- Names that do not make sense. I saw one a unit test named: SendFrameMethodSendsFrame() which tells almost nothing about the behavior. The “Should” naming forces us to rethink the name and come up with something like: ShouldPassReceivedValidFrameThroughTheMessageQueue() which works better.
- Also, pick names that read well when converted from "ThisNamingConvention" (or "This_naming_convention" - whatever you choose to apply to your unit test methods) to "this naming convention" – it lets you use the unit test results report in Cruise Control or Jenkins as a living documentation of your code after you apply a little post-procesing to it.
- You can look at my blog post that discusses the repercussions of bad naming.
- When choosing a mocking framework for your project, put your money on ease of use and readability. For example, many mocking frameworks for C# use lambda expressions everywhere, but many programmers are still not used to thinking in terms of expressions and are a bit confused. When developers find using such framework awkward, they're more likely to reject the idea of unit testing or TDD. Thus, as a main mocking framework, I like to choose NSubstitute.
- Always keep handy a "fallback mock framework" - there are some features that your main mocking framework of choice does not support or that are difficult to achieve using this framework. For example, NSubstitute does not yet support partial mocks. That's why it's good to have a secondary mock framework of choice that can make up for the main one's weaknesses in some rare cases. For such a fallback mock framework, I like to use Moq, but that may as well be FakeItEasy or Rhino Mocks or something else - depending on what you need.
- Try to stay as close as possible to SOLID principles and adhere to the Law Of Demeter (which is a conclusion from those principles, specifically - from Open Closed principle) – all of this lets you write better, more focused and more maintainable unit tests. For a list of smells that show the problem is in the design rather than in tests, see:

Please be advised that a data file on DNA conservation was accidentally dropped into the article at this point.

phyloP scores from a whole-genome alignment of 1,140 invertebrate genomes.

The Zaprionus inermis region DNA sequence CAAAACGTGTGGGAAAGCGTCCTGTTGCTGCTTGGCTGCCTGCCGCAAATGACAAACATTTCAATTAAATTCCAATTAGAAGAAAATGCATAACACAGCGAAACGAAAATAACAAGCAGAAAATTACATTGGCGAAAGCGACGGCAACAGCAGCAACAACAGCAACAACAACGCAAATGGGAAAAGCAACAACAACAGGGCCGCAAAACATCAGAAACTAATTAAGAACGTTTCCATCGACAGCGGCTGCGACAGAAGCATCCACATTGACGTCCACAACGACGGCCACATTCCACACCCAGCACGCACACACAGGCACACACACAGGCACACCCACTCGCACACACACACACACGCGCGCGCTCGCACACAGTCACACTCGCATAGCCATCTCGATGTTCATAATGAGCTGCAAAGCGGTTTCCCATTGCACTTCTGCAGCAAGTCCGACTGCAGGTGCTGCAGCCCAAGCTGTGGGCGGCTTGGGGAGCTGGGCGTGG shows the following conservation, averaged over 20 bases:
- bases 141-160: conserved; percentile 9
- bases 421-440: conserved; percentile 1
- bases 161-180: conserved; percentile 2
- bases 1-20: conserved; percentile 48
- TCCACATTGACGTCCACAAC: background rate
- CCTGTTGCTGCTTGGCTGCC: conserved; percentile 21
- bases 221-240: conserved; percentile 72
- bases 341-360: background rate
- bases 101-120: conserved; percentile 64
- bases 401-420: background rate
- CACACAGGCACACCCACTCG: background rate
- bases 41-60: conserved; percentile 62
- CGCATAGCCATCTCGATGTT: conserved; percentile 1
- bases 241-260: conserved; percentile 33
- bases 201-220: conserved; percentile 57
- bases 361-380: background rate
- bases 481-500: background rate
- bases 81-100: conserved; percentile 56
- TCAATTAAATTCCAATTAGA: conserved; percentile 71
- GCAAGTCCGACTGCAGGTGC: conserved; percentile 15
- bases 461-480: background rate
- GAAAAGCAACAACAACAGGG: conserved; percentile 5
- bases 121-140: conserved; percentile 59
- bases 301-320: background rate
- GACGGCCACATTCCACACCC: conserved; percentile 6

- Watch out for unit tests execution times – unit tests that run for more than 2-3 seconds (to tell you the truth, many should even run in less than one second), almost always have a smell attached to them – either they touch external resources or are not unit tests. Staying away from external resources may be tricky. For one such example where this actually does get tricky and one may be tempted to break the isolation, see my example related to timers
- Avoid the "The code is so straightforward that there’s no need to test it" thinking. When the code is complex, the solution is refactoring, not unit-testing (of course, tests can be written, but they have to be used as coverings). Unit tests are about specification, not coverage, and short specifications are good.
- Perform a kata or two on your own. One such kata and its exemplary solution are posted on this blog
- There may be a temptation to write more coarse-grained tests/specifications that are tied to the code (they’re sometimes called white-box tests). This is possible, however, I recommend not to do it if it’s not very well thought. I’ve been in projects where coarse-grained, so called “white-box tests” led to situations where correcting and debugging the tests took twice as long as changing the code. Again, it’s possible to write good coarse-grained tests, it just that it’s hard – it requires reading some books and doing few dry runs to grasp many best practices that are different than in case of unit tests. On short discussion of how things may go wrong, be sure to look at my post: Perfect from the start.
- Also, there may be a temptation to "test private methods". This is a sign that things are going a little bit offroad.
- Attaining X% code coverage should not be a goal. High coverage is good when it’s a side effect.
I could go on writing, but I think these are the most important, non-obvious things I learned throughout my adventure with TDD. As always, feel free to add your advice in the comments.